Cuttings: Legal Practice & Taking From Software Best Practices Legal Practice & Taking From Software Best Practices | Cuttings
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September 16, 2019

Legal Practice & Taking From Software Best Practices


My litigation style is gradually taking cues from software engineering best practices.

Or so it seems.

I heavily use Python, Git and Sublime Text in my legal practice. I also apply version control, automation tools, data validation, testing, diagrams/flowcharts, large codebase/text analysis and diffing, structured syntax (like Markdown and YAML), etc. And I write many custom tools or scripts in between, and use libraries from other sub-disciplines (data science tools like Pandas and Numpy, and natural language processing libraries like NLTK).

I use such tools to solve legal problems, for which my usage applies to virtually all aspects of my court work as counsel and/or solicitor.

I understand that what I do is very uncommon for lawyers. But I don’t do this just because I ‘can’. I do it because I think it’s necessary: with these tools I expedite work and remove potentially-costly mistakes; further I reduce my time spent by a factor of 5x of more, easily. (I know, because I’ve done things the manual way before, in my earlier junior days. And I tracked time to compare.)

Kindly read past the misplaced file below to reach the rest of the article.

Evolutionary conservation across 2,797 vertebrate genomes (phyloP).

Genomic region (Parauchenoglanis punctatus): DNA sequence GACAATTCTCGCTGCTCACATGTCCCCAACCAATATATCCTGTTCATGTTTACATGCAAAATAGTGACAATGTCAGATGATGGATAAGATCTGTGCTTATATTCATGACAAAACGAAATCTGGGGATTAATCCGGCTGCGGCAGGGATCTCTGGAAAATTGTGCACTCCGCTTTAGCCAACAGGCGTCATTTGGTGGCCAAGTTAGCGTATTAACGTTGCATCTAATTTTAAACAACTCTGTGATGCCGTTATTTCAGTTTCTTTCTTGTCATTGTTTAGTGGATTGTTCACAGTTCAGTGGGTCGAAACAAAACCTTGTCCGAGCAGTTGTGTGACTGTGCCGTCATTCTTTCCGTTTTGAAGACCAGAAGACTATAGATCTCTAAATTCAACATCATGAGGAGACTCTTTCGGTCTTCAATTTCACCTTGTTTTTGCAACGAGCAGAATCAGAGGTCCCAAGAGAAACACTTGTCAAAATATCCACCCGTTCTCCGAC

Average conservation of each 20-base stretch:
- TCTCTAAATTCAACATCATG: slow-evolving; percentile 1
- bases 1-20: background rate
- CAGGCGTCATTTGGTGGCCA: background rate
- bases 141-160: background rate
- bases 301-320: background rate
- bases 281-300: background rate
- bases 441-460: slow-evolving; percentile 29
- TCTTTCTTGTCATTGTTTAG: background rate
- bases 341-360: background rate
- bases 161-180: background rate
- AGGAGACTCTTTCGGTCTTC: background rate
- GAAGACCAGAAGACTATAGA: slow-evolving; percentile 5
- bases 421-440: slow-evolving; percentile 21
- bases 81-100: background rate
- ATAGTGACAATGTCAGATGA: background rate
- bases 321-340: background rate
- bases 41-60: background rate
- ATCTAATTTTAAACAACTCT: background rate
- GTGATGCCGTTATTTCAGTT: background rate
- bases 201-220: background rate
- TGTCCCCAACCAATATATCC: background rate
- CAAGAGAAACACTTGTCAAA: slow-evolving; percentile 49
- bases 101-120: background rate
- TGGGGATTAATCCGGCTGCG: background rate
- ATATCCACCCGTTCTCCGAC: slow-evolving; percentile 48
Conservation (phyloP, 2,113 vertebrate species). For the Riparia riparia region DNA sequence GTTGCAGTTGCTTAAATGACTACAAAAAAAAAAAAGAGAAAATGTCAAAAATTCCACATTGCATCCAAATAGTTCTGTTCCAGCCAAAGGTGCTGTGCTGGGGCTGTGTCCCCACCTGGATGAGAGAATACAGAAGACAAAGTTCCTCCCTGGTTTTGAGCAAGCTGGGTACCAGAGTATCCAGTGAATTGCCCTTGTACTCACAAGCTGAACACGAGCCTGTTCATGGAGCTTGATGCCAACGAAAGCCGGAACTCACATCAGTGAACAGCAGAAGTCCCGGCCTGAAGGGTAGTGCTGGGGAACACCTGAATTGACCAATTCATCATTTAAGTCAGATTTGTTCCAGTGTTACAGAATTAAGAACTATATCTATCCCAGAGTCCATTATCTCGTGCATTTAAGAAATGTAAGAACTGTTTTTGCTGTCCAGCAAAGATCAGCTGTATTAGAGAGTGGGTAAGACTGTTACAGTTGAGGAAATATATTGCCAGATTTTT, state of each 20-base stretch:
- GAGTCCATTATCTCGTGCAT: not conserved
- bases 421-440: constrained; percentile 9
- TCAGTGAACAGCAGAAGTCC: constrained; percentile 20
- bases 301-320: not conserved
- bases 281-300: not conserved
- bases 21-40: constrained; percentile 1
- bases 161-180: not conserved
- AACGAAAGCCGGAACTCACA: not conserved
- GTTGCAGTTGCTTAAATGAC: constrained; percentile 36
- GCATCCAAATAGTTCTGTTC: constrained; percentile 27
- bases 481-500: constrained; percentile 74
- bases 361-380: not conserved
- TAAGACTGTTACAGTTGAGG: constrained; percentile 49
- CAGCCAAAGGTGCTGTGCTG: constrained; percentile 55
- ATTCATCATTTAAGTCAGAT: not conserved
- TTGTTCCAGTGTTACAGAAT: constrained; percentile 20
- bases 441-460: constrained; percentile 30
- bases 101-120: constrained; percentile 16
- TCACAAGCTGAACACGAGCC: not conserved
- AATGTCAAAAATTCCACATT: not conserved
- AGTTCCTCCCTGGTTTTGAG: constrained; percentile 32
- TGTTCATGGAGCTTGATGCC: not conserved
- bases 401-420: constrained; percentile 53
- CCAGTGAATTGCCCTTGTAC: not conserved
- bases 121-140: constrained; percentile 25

All this translates into savings for clients, and less legal labour. And most importantly, free time to do other interesting things.

As such I often suggest to learned friends that they look at and learn these new tools. The ones who try rarely put in the hours to go beyond surface exploration. This means that they then don’t see (and can’t understand) what the true benefits are. Most however refuse. “I’ve no time”, or “I’m busy”, or “it’s too complex” are standard answers.

Those aren’t valid excuses. Especially for members of a profession who proudly assert that they are life-long learners who must always be willing to learn new things.

Lawyers should be savvy. If our old tools are superseded by better, tested and well-engineered tools, with little to no drawback from their use (except perceived complexity), time must be made to learn and adopt them. The best features from other disciplines should also be readily taken if they help us as professionals. After all, doctors, architects and engineers keep up without problems - it’s even expected of them to keep up. If they can, so can we. New tools should not be feared.



 

 
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